Two weeks ago we reported on Greens EFA launching the pro-filesharing campaign “I Wouldn’t Steal“. With new editorials in Swedish newspapers coinciding with The Pirate Bay’s charges, it seems the Green Party is looking to push the issue forward, thereby supporting The Pirate Bay.
In recent years, the Swedish Green Party, which holds 19 seats in parliament, has taken a clear stance on filesharing. Following the raid on The Pirate Bay in 2006, the party board released a memo entitled “Free the files!” in which they suggested to fully legalize non-commercial filesharing.
When asked about the purpose of the memo in 2006, party spokesperson Peter Eriksson said: “Our aim is to make laws in line with the new technologies. The other option is to pretend that you can go on like you always have, although it’s practically impossible. Reality has changed.”
One of the driving forces behind the recent “I Wouldn’t Steal” campaign from the European Green parties was the Swedish politician Carl Schlyter, and his initiative seems to have spurred others in the party to join the debate. Earlier this week, an editorial was published in two local Swedish newspapers. It was titled “Filesharing is not theft” and was written by Akko Karlsson, member of the Swedish Green Party’s executive board.
In the editorial, Akko argued that filesharing can’t be compared to theft, as theft is when someone takes away the possibility for another person to use something, whereas filesharing only creates a new copy without erasing the original.
“For me, this is a generation issue,” said Akko Karlsson when TorrentFreak asked her why she decided to write the editorial. “You should always endorse the new technologies’ possibilities.”
In her editorial, Akko criticizes the entertainment industry’s failing to enter the information age with working business models:
“You could argue that filesharing hinders some people from earning as much money as they would have if filesharing was not possible. But now it is possible, the technology is there, and then the industry needs to find new ways of handling it. They’ve had the chance to work on new ways for 10 years but haven’t come up with much else than silly trailers that say filesharing is theft. [...] When new technology emerges, it’s not necessarily it that must be adapted to the old ways. Sometimes, the industry itself must adapt.”
Akko further told TorrentFreak that she’s convinced that filesharing, copyright and integrity will be important issues for Green Party in the 2009 elections for the European Parliament and the 2010 elections in Sweden.
“Because there is also the democratic aspect of this,” she says, “There are so many people under repressive regimes for whom filesharing and the Internet is the link to the rest of the world that inspires, gives hope and makes it endurable to fight for human rights and democracy. The state’s control system is expanding. We used to heavily criticize the intrusions of privacy and control systems in place behind the Iron Curtain, but now we are building this ourselves.”
In Swedish old media, there’s currently a heated argument against filesharing, with novelists like Liza Marklund and Jan Guillou using every inch of their weekly columns in Swedish newspapers to lobby for tougher measures. With the trial against The Pirate Bay coming up, the debate has sunk even deeper in the trenches. In this climate, for politicians to step up to the plate with sound arguments why filesharing should be legalized seems like a bold move.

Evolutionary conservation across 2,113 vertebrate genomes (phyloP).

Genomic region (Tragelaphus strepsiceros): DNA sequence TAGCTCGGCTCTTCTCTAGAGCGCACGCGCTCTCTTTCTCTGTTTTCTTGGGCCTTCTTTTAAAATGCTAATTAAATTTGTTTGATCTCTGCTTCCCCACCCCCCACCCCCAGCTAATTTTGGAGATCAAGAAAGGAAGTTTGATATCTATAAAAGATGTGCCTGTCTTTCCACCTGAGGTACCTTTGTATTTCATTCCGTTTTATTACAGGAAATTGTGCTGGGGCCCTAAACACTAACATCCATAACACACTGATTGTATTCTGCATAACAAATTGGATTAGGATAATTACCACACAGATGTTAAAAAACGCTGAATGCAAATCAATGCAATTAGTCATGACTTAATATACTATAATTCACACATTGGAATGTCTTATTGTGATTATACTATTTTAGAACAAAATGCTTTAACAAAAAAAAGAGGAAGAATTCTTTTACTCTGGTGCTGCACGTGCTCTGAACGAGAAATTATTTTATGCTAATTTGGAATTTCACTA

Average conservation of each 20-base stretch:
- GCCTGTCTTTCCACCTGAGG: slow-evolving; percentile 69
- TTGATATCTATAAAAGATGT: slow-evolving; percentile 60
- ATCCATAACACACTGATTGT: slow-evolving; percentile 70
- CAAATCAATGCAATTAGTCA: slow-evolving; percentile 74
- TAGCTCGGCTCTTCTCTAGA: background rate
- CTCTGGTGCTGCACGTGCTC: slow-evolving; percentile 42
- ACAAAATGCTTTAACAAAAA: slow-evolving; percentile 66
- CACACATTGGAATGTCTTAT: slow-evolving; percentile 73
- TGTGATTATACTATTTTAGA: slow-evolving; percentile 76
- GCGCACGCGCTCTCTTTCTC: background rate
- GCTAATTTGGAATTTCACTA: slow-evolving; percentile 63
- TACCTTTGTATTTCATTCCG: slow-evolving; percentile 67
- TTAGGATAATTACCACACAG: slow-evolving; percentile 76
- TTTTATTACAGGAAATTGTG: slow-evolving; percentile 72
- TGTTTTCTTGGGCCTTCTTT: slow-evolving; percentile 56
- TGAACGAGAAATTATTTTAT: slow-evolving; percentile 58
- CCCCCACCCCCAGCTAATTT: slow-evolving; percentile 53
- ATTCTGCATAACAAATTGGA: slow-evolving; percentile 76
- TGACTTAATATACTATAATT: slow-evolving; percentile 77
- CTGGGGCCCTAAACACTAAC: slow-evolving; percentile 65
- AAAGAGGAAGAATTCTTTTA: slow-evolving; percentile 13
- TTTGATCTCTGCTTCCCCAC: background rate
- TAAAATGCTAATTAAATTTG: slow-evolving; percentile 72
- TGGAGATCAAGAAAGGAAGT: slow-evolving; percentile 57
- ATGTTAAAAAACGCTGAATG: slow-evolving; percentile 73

But Akko Karlsson is not alone.
On January 31, an editorial was published in Gothenburg’s daily newspaper. It was written by Green Party’s Lage Rahm, member of Parliament, party spokesperson on IT issues and substitute member on The Committee on Industry and Trade. On the subject of the ongoing case against The Pirate Bay, he called for reason when it comes to impose tougher measures on filesharing:
“Not only is the struggle [to end illegal filesharing] doomed to fail, it also creates a risk that filesharing on the Internet becomes anonymized and encrypted. An increased availability of untraceable networks will make it harder to fight organized crime.”
As an example, Lage Rahm put forward the bust of a pedophile ring with more than 700 suspects in 33 countries last year. This was done by tracking chatrooms, downloaded photos and e-mail.
“Most people realize that the police and copyright interest groups are fighting against windmills. [...] Convicting sentences against The Pirate Bay would have merely marginal effects on the scope of illegal filesharing. More severe is that the hunt will lead to an increased interest for absolute anonymity among Sweden’s approximately 1 million filesharers. Their activity will move to untraceable darknets.”
He focused on the dangers of Internet communities going underground and concluded:
“New technologies mean we as legislators are faced with an entirely new reality. Tougher measures against filesharing means risking the police’s possibilities of fighting child pornography and organized crime. It is worrying that the Minister of Justice doesn’t seem to realize this. For The Green Party, this is one of the main arguments of legalizing non-commercial downloading. [...] The Minister of Justice should leave to the industry to clear up the mess they have made for themselves. Judicial resources should be diverted to fight severe online criminality instead of hunting filesharing sixteen-year-olds.”
So, what does this all mean for the European filesharer? Well, one thing is sure, political parties that actually have power are taking a pro-filesharing stance. A sign that things are moving forward, slowly, but in the right direction.